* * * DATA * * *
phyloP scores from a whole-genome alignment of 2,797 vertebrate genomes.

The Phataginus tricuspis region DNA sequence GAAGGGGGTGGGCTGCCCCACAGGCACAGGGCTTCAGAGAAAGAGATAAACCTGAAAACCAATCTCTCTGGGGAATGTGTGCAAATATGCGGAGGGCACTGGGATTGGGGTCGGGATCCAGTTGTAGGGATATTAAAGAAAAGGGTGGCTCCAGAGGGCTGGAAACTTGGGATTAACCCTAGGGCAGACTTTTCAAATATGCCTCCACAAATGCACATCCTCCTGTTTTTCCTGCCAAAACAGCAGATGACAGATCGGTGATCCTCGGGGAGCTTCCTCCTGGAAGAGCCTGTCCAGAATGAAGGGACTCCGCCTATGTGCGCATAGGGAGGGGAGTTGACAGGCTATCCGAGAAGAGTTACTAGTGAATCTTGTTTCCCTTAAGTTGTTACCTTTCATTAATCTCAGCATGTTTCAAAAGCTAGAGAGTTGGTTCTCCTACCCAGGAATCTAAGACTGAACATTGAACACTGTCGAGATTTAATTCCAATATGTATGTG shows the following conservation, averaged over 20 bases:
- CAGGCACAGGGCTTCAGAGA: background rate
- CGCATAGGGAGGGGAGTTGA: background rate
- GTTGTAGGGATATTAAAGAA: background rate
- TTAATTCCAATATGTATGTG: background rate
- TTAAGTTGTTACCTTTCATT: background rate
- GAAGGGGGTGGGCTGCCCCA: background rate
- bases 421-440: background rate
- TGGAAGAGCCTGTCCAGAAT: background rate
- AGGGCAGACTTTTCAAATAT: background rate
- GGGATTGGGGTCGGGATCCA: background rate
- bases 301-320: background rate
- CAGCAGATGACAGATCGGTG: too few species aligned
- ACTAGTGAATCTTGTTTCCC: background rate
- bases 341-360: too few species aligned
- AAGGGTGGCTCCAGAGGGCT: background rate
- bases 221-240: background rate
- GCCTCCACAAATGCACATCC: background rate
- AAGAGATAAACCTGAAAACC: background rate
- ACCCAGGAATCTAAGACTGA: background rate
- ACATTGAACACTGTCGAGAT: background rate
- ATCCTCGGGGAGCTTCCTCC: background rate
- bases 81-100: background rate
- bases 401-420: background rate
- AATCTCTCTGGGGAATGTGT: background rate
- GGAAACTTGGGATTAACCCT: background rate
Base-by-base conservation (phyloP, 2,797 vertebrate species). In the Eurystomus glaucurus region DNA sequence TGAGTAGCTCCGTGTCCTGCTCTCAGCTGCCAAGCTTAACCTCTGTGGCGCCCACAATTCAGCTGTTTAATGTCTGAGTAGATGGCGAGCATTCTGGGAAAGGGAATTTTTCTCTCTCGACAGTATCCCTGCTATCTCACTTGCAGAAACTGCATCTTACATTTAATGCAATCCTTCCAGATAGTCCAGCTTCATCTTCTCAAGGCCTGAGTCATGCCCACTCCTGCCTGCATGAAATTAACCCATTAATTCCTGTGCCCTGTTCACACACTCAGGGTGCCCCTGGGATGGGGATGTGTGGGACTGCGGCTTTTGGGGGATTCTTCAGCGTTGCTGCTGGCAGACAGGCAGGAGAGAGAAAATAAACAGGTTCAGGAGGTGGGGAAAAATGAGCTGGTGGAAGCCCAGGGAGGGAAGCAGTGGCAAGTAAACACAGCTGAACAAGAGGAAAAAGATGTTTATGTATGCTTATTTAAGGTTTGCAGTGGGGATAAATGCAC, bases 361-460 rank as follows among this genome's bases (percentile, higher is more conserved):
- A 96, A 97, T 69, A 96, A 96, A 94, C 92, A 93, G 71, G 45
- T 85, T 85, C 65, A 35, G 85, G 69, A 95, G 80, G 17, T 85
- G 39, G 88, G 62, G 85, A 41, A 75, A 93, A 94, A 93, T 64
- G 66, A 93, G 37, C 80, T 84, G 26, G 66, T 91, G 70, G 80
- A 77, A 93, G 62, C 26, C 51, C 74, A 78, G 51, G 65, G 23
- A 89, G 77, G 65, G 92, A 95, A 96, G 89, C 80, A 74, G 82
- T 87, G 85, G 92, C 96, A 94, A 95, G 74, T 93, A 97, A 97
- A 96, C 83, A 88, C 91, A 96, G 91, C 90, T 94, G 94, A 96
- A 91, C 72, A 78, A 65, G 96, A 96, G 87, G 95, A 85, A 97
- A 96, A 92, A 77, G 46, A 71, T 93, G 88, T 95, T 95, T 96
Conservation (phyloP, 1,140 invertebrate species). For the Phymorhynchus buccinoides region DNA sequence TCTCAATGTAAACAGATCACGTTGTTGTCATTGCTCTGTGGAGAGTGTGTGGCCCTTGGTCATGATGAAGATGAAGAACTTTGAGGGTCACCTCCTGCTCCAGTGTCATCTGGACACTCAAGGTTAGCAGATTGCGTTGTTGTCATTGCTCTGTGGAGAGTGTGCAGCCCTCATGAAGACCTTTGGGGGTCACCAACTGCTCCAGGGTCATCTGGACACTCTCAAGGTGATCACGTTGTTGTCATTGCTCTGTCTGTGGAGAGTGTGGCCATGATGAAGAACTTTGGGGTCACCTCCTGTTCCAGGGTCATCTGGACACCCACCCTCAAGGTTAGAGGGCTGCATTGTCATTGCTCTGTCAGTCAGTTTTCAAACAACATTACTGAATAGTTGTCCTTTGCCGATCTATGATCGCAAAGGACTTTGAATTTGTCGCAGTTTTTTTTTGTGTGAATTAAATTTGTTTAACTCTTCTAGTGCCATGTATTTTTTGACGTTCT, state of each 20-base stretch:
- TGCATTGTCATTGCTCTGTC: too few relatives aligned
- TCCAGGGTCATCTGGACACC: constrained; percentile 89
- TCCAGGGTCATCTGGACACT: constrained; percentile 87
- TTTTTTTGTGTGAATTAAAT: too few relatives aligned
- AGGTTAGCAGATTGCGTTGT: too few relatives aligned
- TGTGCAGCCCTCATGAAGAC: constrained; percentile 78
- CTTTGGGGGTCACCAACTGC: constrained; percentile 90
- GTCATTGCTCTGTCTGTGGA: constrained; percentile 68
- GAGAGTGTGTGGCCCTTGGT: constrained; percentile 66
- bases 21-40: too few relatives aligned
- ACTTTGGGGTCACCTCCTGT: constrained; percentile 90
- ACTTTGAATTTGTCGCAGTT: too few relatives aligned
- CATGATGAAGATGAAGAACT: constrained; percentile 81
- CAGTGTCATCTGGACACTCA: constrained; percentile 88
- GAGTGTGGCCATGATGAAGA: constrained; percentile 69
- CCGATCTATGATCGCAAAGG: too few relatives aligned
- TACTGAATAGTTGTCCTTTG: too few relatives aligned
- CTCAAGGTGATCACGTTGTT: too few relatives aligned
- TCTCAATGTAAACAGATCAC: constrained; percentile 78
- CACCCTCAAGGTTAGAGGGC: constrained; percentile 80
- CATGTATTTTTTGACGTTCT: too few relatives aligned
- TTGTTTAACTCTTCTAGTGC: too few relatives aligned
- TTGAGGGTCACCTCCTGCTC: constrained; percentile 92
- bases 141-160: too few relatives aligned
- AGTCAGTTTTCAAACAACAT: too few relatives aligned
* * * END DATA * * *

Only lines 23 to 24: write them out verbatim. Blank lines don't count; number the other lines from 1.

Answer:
- ATCCTCGGGGAGCTTCCTCC: background rate
- bases 81-100: background rate